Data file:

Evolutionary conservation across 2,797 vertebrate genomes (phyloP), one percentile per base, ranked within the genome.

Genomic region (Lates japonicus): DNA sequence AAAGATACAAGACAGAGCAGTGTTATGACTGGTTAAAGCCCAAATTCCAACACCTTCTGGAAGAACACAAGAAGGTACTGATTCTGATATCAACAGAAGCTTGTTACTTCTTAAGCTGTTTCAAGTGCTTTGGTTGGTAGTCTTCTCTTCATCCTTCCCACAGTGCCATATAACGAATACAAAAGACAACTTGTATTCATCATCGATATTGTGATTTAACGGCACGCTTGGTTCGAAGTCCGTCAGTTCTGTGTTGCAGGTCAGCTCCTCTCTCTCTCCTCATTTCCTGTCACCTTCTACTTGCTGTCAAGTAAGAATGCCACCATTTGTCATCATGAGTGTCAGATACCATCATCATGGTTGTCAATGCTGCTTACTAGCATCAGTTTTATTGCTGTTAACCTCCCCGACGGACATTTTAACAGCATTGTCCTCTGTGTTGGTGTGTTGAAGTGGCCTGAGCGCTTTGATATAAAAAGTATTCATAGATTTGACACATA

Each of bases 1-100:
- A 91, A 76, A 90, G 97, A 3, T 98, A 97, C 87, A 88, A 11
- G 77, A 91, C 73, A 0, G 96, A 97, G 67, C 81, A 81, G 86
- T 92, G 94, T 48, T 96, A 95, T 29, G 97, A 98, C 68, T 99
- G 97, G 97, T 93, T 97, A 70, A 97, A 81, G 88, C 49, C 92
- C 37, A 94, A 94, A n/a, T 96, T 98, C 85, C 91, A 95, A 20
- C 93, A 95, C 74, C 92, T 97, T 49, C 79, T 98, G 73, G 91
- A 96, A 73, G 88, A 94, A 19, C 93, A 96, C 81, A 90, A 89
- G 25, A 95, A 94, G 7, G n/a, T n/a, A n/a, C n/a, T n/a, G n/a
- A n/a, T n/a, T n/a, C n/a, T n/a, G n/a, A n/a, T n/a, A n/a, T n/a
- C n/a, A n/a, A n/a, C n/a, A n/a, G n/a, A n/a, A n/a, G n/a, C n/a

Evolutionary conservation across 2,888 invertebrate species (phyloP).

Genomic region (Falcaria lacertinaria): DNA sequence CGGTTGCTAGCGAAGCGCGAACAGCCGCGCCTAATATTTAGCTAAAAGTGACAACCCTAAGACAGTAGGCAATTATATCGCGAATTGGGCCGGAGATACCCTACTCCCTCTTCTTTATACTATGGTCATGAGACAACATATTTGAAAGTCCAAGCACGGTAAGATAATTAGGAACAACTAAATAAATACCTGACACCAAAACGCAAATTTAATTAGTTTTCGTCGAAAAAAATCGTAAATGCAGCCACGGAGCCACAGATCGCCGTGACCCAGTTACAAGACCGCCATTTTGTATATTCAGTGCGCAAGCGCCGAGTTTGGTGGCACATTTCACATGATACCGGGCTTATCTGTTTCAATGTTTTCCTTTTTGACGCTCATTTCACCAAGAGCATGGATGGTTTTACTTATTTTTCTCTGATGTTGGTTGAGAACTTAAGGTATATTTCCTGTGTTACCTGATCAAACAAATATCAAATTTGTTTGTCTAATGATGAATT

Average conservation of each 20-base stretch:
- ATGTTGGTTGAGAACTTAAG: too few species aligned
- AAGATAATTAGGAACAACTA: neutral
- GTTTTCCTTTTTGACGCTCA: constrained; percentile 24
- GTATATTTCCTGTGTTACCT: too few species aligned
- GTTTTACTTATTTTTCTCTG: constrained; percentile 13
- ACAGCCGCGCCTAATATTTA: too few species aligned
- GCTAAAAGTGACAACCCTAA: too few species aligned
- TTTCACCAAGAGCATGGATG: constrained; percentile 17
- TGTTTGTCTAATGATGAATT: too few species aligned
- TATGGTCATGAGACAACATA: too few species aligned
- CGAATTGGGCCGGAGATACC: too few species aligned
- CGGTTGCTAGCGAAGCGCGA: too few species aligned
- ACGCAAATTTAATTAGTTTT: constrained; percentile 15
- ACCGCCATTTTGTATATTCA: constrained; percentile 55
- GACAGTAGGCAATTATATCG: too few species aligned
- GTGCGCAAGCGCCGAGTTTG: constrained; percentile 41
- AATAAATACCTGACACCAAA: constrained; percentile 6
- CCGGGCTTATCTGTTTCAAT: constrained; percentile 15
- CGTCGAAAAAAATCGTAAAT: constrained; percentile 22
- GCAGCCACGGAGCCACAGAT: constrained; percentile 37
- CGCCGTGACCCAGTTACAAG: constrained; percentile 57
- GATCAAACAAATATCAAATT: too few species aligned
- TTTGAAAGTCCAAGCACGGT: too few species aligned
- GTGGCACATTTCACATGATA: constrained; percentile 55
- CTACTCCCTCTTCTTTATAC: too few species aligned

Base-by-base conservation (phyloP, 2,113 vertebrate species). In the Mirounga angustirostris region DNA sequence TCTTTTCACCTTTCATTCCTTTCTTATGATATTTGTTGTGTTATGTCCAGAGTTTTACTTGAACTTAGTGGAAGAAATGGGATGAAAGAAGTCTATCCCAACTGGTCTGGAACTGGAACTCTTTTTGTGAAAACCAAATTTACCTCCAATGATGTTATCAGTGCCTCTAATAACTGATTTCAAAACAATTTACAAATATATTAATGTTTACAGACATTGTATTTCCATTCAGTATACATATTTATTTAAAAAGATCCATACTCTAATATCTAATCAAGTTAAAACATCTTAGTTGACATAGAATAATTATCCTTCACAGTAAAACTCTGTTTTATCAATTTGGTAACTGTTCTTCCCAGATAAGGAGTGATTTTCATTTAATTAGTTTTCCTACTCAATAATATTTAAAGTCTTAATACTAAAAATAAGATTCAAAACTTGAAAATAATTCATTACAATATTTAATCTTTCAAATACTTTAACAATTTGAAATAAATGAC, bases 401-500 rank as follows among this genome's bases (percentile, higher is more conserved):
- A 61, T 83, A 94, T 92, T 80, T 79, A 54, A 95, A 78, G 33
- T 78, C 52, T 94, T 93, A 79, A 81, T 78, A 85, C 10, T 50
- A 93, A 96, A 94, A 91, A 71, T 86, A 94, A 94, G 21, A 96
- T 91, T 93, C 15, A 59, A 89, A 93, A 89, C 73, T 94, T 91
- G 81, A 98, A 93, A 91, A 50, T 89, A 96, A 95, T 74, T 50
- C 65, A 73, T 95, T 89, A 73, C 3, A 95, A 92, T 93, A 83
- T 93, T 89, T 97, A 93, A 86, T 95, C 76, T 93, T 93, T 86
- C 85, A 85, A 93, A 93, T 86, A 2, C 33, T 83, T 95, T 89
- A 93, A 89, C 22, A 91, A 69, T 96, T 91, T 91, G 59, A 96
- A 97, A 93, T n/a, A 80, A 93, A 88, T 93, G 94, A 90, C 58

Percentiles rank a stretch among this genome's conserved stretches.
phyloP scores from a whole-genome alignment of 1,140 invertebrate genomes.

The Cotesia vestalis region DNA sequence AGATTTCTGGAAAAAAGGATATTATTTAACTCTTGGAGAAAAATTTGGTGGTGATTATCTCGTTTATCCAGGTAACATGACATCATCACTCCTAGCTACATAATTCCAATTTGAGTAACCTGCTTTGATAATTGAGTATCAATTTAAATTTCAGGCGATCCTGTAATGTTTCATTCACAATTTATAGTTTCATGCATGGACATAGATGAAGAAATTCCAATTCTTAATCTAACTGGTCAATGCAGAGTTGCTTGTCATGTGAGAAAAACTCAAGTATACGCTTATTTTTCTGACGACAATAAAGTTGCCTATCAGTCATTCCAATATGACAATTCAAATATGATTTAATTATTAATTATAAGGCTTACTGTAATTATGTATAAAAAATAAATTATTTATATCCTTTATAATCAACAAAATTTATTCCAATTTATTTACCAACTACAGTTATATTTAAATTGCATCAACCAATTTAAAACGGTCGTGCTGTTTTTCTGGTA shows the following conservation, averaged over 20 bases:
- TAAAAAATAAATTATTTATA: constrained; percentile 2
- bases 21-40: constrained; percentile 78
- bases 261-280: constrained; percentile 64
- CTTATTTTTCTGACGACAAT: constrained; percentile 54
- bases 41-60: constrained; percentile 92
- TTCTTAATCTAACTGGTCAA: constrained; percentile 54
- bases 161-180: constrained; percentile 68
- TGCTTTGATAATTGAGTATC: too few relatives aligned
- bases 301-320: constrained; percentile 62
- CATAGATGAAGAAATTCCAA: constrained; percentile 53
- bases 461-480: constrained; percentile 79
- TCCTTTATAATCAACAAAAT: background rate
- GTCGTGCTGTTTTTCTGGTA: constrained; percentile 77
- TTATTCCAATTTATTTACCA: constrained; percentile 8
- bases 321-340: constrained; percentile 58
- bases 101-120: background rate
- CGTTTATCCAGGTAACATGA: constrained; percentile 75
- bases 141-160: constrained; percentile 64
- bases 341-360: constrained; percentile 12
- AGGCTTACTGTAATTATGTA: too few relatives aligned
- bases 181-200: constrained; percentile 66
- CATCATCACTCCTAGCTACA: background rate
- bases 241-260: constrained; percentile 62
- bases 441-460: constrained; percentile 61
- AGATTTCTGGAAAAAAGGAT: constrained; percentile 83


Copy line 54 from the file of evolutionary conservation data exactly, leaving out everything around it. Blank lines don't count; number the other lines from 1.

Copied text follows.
phyloP scores from a whole-genome alignment of 1,140 invertebrate genomes.